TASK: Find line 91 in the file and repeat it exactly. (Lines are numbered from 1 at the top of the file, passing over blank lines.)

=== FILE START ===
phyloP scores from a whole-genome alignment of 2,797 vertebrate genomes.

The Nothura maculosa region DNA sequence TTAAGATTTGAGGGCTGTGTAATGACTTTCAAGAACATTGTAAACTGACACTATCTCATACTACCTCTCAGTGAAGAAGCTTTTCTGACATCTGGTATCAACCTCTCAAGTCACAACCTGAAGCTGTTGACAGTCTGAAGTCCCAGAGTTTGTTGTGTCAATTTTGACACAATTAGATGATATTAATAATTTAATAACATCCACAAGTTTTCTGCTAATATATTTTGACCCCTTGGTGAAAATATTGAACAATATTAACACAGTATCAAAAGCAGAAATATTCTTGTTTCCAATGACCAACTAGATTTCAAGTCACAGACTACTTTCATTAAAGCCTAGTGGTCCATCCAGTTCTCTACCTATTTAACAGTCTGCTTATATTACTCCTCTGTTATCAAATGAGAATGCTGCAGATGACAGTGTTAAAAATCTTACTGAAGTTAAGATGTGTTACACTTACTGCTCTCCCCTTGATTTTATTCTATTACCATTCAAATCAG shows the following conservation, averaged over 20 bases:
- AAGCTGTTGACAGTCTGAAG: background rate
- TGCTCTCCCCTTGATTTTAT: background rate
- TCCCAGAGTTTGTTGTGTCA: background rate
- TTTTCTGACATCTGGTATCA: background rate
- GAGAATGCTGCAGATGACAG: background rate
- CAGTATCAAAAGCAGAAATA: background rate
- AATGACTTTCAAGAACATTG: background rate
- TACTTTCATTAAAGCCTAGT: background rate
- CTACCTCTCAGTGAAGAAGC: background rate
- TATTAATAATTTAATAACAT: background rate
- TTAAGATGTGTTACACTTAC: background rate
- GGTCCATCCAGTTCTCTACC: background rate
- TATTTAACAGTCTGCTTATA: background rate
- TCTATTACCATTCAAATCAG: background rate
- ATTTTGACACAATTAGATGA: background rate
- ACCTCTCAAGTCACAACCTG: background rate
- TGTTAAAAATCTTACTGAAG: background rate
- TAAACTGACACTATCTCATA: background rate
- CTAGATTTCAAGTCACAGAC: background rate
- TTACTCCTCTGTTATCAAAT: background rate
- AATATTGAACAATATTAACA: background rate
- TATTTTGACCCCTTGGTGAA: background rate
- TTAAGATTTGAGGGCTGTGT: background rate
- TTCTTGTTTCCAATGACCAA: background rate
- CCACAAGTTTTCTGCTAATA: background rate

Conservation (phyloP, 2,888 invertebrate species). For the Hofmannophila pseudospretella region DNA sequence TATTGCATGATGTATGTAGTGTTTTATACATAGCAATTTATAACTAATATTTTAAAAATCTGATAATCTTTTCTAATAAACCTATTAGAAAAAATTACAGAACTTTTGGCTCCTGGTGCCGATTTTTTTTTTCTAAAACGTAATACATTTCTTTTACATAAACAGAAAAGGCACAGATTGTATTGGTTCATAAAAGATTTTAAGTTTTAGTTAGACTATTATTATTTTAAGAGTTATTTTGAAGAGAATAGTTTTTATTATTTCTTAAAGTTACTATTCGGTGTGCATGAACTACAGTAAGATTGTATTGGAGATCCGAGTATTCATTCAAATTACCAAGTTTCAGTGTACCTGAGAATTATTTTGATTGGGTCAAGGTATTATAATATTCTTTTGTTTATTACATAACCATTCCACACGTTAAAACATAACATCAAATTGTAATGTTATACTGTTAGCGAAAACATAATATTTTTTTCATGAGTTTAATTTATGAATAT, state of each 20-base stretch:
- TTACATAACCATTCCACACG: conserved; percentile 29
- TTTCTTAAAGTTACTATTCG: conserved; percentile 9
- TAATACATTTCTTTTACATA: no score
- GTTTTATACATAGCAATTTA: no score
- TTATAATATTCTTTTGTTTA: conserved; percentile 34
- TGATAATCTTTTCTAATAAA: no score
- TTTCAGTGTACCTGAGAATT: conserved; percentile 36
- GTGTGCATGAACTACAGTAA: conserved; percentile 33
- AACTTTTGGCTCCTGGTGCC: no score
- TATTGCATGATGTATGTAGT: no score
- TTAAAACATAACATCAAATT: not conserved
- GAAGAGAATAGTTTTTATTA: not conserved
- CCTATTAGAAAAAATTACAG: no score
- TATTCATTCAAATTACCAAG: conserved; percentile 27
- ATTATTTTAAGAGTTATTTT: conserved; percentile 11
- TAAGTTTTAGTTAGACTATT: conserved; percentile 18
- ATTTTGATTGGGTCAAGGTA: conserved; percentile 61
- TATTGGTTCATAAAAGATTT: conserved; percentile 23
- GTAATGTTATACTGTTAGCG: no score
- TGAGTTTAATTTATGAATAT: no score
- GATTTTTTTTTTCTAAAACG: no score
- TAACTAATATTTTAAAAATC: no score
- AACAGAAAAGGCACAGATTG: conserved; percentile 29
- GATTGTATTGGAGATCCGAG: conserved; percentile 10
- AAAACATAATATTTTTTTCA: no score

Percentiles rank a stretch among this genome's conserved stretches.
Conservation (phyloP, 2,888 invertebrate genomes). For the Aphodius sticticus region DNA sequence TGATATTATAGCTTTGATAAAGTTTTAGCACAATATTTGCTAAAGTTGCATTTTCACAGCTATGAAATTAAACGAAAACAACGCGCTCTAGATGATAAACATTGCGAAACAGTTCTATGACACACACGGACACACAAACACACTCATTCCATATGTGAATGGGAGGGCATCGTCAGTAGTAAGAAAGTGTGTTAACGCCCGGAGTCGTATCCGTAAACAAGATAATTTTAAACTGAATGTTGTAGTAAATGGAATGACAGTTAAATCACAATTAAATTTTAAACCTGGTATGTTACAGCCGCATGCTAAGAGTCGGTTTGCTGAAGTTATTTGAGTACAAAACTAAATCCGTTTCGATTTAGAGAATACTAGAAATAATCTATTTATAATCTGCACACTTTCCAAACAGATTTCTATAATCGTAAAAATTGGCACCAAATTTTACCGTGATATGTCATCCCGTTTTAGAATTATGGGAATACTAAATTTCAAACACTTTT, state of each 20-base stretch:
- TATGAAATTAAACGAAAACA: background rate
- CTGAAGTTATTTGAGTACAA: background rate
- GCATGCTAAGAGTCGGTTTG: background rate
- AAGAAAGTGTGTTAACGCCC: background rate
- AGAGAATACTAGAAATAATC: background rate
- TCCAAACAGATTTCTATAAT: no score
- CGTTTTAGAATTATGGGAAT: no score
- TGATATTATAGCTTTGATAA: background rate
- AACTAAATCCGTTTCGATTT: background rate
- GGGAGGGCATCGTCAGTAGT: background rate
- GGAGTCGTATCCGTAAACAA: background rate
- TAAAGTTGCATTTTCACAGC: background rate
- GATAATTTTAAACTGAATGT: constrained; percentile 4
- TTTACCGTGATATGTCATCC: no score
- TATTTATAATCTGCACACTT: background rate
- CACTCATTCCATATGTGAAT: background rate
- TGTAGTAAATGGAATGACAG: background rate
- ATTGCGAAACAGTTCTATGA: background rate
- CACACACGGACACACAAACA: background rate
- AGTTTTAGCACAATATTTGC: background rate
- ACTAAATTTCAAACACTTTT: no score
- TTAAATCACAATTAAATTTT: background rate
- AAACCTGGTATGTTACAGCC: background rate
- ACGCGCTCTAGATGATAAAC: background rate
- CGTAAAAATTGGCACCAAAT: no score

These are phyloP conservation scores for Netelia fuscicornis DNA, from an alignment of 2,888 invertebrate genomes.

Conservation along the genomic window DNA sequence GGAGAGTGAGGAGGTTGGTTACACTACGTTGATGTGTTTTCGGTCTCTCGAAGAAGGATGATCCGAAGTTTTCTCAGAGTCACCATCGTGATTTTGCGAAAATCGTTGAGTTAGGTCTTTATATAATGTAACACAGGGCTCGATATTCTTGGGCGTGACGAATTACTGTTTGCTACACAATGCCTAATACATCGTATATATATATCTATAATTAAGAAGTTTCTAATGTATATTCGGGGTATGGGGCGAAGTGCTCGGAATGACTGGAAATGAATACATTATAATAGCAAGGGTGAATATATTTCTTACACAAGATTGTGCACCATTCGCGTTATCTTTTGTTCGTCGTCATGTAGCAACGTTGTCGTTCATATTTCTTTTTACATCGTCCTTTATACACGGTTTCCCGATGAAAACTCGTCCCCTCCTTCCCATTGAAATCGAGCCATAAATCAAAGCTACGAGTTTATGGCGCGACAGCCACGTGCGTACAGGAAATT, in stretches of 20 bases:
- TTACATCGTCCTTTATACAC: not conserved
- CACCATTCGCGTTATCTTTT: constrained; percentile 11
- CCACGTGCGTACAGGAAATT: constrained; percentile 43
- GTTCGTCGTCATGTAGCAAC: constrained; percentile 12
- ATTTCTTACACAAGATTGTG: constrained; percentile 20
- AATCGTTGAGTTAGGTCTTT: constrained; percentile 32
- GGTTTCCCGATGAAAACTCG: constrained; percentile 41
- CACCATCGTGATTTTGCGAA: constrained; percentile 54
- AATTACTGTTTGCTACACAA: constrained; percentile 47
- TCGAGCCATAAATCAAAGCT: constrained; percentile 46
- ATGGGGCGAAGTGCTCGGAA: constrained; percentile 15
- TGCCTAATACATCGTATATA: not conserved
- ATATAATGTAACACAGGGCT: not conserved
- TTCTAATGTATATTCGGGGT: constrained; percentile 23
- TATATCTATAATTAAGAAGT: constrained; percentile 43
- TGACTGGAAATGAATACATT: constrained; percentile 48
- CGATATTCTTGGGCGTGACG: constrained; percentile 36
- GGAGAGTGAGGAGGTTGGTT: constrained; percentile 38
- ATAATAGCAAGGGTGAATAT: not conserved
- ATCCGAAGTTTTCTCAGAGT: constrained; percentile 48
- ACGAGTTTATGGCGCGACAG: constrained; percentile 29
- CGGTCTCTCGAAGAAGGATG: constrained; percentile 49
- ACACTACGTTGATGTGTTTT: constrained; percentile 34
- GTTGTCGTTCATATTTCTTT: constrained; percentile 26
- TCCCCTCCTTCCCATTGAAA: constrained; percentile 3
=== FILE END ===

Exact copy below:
- AATTACTGTTTGCTACACAA: constrained; percentile 47